Functions with a Parameter

A function often needs pieces of information to be able to complete its work. In the last section you might have noticed that I had to ask for the length and width twice, once for each of the area and perimeter calculations, clearly not ideal. One method of doing this is to declare the variable as a global variable and then any code within that file can access it. This is a very bruit force method and is very bad programming style. By doing it this way, the variable is created and held in memory for the entire time the file is running, even thought the information may only be needed for a small fraction of the time. Also the function is no longer portable, since it relies on external global variables that might not exist in another program. A better, more elegant and more memory friendly way is to pass the information into the function using a parameter. There are three main ways to pass information to a function, by value, by reference and by object reference. For the time being we will just consider by value. (We will even assume python is doing by value, even though it is really doing by object reference.)

Passing By Value

The first method of transferring information to a function is to pass it “By Value”. This means that a copy of the data is made and it is passed over to the function to do with it what it pleases. Since it is a copy of the data, any changes to the data are not reflected in the original variable. From the animation below you can see that when the cup is passed “By Value” to the function and then filled up, the original cup is still empty. This is because the variable passed to the function is a copy, not the original variable. If the function changes this variable, nothing happens to the original one.

Pass by value or reference

A variable or value passed along inside a function call is called an parameter . Parameter(s) are usually placed inside a bracket when you invoke the function. For example:

// calling a function
CalculateArea(lengthFromUser, widthFromUser);
// calling a function
// calling a function
// calling a function
# calling a function
calculate_area(length_from_user, width_from_user)
// calling a function
// calling a function

When you are creating your function, you must also tell the program that the function is expecting these two values. To do this after the function name declaration you place in brackets the two declaration statements declaring that the function must be passed in two variable (just like when a regular variable is being declared). If your programming language requires that you declare what type the variables will be normally, you will most like have to do that to.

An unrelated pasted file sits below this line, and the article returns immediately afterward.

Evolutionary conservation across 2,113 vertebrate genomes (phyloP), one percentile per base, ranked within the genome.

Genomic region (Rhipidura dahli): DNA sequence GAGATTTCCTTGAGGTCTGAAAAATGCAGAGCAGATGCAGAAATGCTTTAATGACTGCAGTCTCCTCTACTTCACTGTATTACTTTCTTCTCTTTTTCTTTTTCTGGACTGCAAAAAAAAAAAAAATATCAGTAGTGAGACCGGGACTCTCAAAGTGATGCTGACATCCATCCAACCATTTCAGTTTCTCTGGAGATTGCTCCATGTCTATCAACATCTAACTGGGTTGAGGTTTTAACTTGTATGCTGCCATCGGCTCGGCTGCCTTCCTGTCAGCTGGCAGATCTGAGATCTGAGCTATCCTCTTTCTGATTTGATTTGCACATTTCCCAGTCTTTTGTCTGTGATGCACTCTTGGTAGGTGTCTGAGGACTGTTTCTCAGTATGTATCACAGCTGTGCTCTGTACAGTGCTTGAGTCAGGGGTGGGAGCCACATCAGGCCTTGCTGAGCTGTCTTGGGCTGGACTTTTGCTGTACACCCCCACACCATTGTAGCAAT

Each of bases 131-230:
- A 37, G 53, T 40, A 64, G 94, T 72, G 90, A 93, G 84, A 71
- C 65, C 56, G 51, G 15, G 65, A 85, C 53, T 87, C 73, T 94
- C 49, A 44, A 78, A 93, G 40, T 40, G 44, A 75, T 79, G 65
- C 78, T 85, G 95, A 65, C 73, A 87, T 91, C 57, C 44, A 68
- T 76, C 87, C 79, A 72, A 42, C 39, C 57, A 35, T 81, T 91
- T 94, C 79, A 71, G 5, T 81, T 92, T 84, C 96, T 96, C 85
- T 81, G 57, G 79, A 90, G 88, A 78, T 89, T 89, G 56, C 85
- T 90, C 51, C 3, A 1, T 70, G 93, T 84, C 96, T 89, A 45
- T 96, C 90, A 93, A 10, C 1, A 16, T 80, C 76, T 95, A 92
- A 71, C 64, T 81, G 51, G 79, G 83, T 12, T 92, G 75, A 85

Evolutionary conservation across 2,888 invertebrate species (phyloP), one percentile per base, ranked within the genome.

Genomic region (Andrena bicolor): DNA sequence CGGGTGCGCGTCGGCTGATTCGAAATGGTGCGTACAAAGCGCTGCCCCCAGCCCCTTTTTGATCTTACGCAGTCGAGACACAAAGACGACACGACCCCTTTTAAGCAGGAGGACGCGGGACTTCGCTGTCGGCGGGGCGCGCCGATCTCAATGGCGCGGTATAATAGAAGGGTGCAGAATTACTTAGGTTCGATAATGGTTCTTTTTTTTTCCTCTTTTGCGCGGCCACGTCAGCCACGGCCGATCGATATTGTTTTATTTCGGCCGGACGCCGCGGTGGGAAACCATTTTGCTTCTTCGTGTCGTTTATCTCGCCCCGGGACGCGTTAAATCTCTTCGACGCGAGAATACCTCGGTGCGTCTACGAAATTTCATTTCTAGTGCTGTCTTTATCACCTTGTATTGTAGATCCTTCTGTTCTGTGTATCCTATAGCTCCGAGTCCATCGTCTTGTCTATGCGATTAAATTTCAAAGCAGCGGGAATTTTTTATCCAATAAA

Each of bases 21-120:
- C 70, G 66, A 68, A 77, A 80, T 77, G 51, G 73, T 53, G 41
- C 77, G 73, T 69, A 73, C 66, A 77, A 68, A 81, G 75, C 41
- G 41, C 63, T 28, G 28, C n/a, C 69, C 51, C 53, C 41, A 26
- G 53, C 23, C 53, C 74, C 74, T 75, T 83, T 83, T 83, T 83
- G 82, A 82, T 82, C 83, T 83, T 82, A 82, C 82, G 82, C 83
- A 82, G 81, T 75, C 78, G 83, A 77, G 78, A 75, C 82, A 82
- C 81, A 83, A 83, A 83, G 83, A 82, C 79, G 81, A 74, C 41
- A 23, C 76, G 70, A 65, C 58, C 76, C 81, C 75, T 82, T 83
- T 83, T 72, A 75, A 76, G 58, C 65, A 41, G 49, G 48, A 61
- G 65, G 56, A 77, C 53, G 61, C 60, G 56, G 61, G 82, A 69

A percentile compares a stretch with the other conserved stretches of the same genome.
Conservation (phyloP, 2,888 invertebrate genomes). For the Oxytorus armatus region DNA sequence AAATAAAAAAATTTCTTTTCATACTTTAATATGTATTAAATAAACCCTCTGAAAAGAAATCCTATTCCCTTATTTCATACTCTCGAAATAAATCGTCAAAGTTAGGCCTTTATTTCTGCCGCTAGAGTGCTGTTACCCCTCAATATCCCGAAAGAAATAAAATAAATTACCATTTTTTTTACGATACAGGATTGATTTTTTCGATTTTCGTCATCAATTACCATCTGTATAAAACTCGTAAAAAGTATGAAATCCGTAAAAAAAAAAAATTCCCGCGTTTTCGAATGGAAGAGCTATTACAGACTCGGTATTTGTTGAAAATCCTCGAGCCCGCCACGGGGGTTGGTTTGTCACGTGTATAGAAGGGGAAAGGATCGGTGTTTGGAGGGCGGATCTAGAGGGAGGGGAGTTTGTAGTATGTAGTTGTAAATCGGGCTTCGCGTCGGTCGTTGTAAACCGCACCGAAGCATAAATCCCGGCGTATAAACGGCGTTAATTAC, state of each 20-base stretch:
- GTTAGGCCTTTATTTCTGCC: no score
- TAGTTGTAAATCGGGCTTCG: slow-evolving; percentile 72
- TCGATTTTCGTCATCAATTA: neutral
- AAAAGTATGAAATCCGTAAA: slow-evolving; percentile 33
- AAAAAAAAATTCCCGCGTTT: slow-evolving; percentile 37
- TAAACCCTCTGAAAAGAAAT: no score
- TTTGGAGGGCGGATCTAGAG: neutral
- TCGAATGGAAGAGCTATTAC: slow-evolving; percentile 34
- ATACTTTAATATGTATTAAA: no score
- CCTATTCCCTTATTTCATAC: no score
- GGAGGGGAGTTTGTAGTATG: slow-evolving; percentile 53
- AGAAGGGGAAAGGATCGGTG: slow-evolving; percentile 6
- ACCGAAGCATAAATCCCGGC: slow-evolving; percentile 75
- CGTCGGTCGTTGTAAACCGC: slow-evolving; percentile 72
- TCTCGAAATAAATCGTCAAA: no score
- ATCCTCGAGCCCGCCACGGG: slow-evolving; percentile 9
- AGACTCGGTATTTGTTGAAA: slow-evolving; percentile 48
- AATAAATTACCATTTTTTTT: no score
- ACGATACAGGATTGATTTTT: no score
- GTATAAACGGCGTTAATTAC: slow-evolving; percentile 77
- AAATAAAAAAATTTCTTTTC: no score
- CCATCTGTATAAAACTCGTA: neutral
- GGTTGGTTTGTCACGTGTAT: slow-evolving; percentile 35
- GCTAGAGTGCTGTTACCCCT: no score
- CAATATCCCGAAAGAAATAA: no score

The following is the function declaration line for the examples above:

// declaring a function
void CalculateArea(int length, int width) {
    ...
// declaring a function
// declaring a function
// declaring a function
# declaring a function
def calculate_area(length, width):
    ...
// declaring a function
// declaring a function

Here is a full example of the previous sections program, but now the main function takes care of gettin gthe length and width. This way it only have to ask you the information once and it passes the length and width to each function:

// Copyright (c) 2019 St. Mother Teresa HS All rights reserved.
//
// Created by: Mr. Coxall
// Created on: Oct 2019
// This program uses user defined functions

#include <iostream>

void CalculateArea(int length, int width) {
    // calculate area
    int area;

    // process
    area = length * width;

    // output
    std::cout << "The area is " << area << "cm^2" << std::endl;
}


void CalculatePerimeter(int length, int width) {
    // calculate perimeter
    int perimeter;

    // process
    perimeter = 2 * (length + width);

    // output
    std::cout << "The perimeter is "<< perimeter << "cm" << std::endl;
}

main() {
    // this function gets length and width

    int lengthFromUser;
    int widthFromUser;

    // input
    std::cout << "Enter the length of a rectangle (cm): ";
    std::cin >> lengthFromUser;
    std::cout << "Enter the width of a rectangle (cm): ";
    std::cin >> widthFromUser;
    std::cout << std::endl;

    // call functions
    CalculateArea(lengthFromUser, widthFromUser);
    CalculatePerimeter(lengthFromUser, widthFromUser);
}
// functions
// functions
// functions
#!/usr/bin/env python3

# Created by: Mr. Coxall
# Created on: Oct 2019
# This program uses user defined functions


def calculate_area(length, width):
    # calculate area

    # process
    area = length * width

    # output
    print("The area is {0} cm²".format(area))


def calculate_perimeter(length, width):
    # calculate perimeter

    # process
    perimeter = 2 * (length + width)

    # output
    print("The perimeter is {0} cm".format(perimeter))

def main():
    # this function gets length and width

    # input
    length_from_user = int(input("Enter the length of a rectangle (cm): "))
    width_from_user = int(input("Enter the width of a rectangle (cm): "))
    print("")

    #call functions
    calculate_area(length_from_user, width_from_user)
    calculate_perimeter(length_from_user, width_from_user)


if __name__ == "__main__":
    main()
// functions
// functions